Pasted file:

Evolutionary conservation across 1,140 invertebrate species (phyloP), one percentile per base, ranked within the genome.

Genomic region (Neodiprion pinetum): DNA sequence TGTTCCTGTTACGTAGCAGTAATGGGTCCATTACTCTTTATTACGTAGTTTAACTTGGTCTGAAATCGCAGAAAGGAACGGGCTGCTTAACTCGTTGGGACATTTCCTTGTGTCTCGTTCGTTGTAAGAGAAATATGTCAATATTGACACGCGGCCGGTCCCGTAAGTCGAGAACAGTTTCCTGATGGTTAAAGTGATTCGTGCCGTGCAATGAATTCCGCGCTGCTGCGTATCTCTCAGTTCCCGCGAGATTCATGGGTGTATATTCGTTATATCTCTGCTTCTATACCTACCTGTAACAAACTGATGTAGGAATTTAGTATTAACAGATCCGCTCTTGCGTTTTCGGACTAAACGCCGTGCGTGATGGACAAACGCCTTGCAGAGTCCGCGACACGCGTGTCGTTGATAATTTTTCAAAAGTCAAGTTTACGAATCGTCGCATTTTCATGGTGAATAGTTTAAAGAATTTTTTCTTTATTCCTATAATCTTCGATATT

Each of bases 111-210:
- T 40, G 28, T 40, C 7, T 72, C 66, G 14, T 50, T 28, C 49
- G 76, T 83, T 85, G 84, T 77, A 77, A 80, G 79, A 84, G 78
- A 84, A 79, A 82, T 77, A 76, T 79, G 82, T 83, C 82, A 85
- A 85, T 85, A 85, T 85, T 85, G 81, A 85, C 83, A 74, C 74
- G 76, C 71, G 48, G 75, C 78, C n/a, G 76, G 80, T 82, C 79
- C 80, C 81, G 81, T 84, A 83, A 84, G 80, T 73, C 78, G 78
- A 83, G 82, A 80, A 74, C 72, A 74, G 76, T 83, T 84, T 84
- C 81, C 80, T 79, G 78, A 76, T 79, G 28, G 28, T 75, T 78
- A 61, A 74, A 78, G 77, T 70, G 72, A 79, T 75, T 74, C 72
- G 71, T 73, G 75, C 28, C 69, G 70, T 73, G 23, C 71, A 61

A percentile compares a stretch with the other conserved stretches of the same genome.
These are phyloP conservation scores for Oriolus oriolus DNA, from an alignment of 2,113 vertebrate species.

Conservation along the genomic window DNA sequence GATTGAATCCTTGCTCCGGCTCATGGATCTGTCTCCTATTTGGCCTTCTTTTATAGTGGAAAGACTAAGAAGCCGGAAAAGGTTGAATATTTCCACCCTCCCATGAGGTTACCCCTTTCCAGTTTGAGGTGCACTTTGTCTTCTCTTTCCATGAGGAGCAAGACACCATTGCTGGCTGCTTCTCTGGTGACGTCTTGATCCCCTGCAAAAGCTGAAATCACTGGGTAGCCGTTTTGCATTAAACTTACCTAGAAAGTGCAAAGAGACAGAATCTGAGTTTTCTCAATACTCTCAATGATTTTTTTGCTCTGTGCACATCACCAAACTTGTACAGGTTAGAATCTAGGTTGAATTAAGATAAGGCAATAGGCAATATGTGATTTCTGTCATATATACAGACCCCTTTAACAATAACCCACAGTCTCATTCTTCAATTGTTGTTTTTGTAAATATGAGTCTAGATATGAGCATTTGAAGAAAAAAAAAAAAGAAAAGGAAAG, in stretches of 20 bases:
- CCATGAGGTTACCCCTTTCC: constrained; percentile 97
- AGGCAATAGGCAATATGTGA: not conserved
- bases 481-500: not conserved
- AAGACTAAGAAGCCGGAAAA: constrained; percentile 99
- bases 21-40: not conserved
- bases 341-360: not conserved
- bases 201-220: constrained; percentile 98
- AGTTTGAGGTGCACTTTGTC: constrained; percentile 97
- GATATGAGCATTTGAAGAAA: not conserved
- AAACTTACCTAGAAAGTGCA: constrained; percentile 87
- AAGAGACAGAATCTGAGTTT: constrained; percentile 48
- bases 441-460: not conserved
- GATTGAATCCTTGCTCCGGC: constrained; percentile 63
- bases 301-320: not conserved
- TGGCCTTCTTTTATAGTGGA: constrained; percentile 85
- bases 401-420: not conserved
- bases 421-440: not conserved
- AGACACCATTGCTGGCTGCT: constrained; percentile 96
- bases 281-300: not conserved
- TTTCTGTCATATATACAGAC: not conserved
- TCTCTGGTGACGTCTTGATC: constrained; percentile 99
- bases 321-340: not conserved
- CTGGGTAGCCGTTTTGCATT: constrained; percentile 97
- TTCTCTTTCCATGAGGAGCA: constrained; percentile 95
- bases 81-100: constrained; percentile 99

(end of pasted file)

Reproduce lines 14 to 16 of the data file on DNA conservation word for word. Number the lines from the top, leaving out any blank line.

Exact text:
A percentile compares a stretch with the other conserved stretches of the same genome.
These are phyloP conservation scores for Oriolus oriolus DNA, from an alignment of 2,113 vertebrate species.

Conservation along the genomic window DNA sequence GATTGAATCCTTGCTCCGGCTCATGGATCTGTCTCCTATTTGGCCTTCTTTTATAGTGGAAAGACTAAGAAGCCGGAAAAGGTTGAATATTTCCACCCTCCCATGAGGTTACCCCTTTCCAGTTTGAGGTGCACTTTGTCTTCTCTTTCCATGAGGAGCAAGACACCATTGCTGGCTGCTTCTCTGGTGACGTCTTGATCCCCTGCAAAAGCTGAAATCACTGGGTAGCCGTTTTGCATTAAACTTACCTAGAAAGTGCAAAGAGACAGAATCTGAGTTTTCTCAATACTCTCAATGATTTTTTTGCTCTGTGCACATCACCAAACTTGTACAGGTTAGAATCTAGGTTGAATTAAGATAAGGCAATAGGCAATATGTGATTTCTGTCATATATACAGACCCCTTTAACAATAACCCACAGTCTCATTCTTCAATTGTTGTTTTTGTAAATATGAGTCTAGATATGAGCATTTGAAGAAAAAAAAAAAAGAAAAGGAAAG, in stretches of 20 bases: